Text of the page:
General Question

abhiktk4's avatar

What Is The Largest Prime Number?

Asked by abhiktk4 (4points) 2 months ago

Please Answer

Observing members: 0 Composing members: 0

8 Answers

flutherother's avatar

There are an infinite number of primes so there isn’t a largest prime. I have a truly marvellous demonstration of this proposition which this margin is unfortunately too narrow to contain.

zenvelo's avatar

The largest known prime number (as of November 2018) is 2^77,232,917 − 1, a number with 23,249,425 digits. It was found by the Great Internet Mersenne Prime Search (GIMPS) in 2017.

LostInParadise's avatar

There is no largest prime, and there is a really simple proof due to Euclid.

We will show that for any number n, there is a prime p, with p > n. Choose any number n. There are k primes less than or equal to n for some value k. Multiply them all together and then add 1 to get x = 2*3*5*...*pk + 1. x is not divisible by any of the primes, since it has a remainder of 1 when you divide x by any of them.

There are two possibilities. x may be a prime, in which case it must be greater than n, since it would be different from any of the primes less than or equal to n. Set p=x. On the other hand, x may not be a prime, in which case it can be expressed as the product of primes. All of these prime factors must be greater than n, since x is not divisible by any prime less than or equal to n. Set p equal to any of these prime factors.

We can choose n to be arbitrarily large, which means that the primes greater than n are arbitrarily large, meaning there is no largest prime.

As an example, find a prime > n=6. The primes <= 6 are 2, 3 and 5. x = 2*3*5+1 = 31. Since 31 is a prime, so we can set p = 31.

LostInParadise's avatar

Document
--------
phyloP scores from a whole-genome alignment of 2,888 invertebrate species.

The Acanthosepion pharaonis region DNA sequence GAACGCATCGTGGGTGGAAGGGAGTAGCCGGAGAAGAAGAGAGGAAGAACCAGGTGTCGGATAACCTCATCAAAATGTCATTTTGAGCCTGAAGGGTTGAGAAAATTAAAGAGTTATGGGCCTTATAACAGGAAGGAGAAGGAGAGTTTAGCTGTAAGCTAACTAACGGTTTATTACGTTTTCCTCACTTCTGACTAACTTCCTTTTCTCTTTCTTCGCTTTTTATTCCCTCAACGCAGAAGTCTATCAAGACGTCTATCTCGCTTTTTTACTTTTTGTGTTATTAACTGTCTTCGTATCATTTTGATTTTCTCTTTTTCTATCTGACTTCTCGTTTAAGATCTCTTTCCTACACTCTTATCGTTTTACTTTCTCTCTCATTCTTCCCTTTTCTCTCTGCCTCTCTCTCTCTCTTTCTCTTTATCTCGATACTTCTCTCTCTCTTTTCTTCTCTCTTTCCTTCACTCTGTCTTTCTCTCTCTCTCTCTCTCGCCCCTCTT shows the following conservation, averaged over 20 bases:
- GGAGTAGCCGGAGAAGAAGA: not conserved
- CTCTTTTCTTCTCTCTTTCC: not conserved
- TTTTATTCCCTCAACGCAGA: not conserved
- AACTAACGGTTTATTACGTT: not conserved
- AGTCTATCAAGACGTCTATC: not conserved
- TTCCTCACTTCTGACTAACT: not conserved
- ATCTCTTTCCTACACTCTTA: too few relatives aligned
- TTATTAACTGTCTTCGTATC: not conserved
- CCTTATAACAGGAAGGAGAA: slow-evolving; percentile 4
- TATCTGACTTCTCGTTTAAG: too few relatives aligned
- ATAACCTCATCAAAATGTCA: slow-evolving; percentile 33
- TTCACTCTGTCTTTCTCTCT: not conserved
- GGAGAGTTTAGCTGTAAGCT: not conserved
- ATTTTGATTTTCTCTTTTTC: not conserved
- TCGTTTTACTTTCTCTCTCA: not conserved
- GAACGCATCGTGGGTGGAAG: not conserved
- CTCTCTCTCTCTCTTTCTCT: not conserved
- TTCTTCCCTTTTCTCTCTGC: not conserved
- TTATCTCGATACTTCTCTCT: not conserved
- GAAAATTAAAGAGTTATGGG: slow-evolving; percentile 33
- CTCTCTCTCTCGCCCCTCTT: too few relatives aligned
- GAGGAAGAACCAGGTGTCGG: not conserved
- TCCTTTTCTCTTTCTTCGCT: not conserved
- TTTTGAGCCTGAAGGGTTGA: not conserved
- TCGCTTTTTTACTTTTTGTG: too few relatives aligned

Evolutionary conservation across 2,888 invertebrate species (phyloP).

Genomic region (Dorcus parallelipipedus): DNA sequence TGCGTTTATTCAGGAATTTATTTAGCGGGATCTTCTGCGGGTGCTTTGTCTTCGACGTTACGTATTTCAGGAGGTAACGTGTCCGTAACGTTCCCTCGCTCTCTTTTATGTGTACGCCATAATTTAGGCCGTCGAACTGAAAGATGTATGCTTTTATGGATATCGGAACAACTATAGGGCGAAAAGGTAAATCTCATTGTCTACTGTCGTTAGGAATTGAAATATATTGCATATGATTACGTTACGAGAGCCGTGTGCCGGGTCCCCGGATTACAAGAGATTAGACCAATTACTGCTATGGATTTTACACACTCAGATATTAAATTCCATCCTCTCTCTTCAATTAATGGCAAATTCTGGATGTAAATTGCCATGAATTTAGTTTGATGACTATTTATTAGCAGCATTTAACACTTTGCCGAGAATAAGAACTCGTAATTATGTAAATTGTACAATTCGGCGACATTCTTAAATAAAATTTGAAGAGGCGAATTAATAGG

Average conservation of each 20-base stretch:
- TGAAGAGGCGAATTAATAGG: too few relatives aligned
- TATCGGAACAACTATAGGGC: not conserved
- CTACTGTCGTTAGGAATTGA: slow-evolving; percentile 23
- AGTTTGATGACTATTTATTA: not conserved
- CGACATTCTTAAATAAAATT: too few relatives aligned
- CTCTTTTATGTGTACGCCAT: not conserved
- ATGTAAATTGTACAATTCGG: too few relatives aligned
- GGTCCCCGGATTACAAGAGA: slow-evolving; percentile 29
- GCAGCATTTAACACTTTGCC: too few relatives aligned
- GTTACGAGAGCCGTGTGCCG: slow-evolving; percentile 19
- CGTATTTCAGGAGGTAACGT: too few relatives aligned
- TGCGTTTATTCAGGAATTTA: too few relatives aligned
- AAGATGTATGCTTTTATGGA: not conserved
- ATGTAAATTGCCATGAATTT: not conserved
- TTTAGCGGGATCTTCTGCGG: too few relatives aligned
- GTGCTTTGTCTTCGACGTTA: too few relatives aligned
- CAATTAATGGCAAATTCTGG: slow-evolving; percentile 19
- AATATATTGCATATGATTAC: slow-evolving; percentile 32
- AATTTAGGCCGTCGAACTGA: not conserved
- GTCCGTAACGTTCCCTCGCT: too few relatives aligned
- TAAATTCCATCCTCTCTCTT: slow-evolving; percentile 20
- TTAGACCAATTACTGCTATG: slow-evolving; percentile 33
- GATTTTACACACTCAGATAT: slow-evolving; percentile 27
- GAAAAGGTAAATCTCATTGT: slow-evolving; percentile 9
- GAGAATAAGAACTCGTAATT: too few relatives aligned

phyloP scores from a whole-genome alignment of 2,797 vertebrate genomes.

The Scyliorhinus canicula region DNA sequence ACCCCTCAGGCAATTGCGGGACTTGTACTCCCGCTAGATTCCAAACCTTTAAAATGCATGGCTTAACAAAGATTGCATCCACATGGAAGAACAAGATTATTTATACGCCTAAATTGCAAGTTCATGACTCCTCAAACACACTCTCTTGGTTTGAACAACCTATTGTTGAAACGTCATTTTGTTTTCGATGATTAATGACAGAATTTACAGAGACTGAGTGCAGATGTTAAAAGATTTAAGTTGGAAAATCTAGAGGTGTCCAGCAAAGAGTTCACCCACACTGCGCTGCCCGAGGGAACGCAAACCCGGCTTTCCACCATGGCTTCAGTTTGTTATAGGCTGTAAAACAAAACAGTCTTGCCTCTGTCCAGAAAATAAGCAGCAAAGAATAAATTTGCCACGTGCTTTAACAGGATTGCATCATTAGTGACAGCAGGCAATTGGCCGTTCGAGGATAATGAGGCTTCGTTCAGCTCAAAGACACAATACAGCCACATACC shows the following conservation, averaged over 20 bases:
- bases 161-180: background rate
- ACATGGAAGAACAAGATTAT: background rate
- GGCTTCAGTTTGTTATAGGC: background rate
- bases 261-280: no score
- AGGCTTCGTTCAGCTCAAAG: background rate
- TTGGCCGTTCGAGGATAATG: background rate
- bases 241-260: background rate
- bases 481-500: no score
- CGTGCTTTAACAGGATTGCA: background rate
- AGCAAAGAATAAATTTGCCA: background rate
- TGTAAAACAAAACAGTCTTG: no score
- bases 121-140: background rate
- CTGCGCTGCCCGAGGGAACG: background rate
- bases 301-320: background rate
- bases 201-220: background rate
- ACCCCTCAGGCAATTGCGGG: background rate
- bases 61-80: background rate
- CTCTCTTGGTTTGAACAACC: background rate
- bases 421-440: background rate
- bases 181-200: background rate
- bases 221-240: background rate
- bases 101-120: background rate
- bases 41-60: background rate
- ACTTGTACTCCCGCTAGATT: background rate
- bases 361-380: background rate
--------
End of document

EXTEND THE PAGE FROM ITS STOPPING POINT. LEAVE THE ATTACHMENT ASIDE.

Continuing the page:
Not to confuse things, but an interesting aspect of Euclid’s proof is that it can be used to generate an arbitrarily large sequence of numbers that are not prime.

Using the terminology from the proof, let y = 2*3*5*...*pk. We know that y+1 may be prime, but the numbers y+2, y+3, ... y+n are all composite (non-prime). Consider any y+z, with z between 2 and n. Since z <= n, it must be divisible by one of the primes <= n. Call the prime p. We know that y is divisible by p. Therefore y+z is divisible by p and not equal to p. so it must be composite.

Using the example of primes < 6, we have 2*3*5=30, and 32, 33, 34, 35,and 36 are all composite. We can’t go any further in this case, since 37 is a prime.

LadyMarissa's avatar

Rather than trying to look intelligent, read here for more info

Dutchess_lll's avatar

Where eternity ends.

Pinguidchance's avatar

Let ∞/2 = k
2k = ∞
Twice infinity is infinity therefore k equals infinity

Let ∞/3 = n
3n = ∞
Thrice infinity is infinity therefore n equals infinity

All primes numbers larger than 2 or 3 are either 1 more than or 1 less than a number divisible by 6

Ergo the largest prime number is infinity plus or minus 1

Dutchess_lll's avatar

^^^^What they said. But minus 1.

Answer this question




to answer.

This question is in the General Section. Responses must be helpful and on-topic.

Your answer will be saved while you login or join.

Have a question? Ask Fluther!

What do you know more about?
Knowledge Networking @ Fluther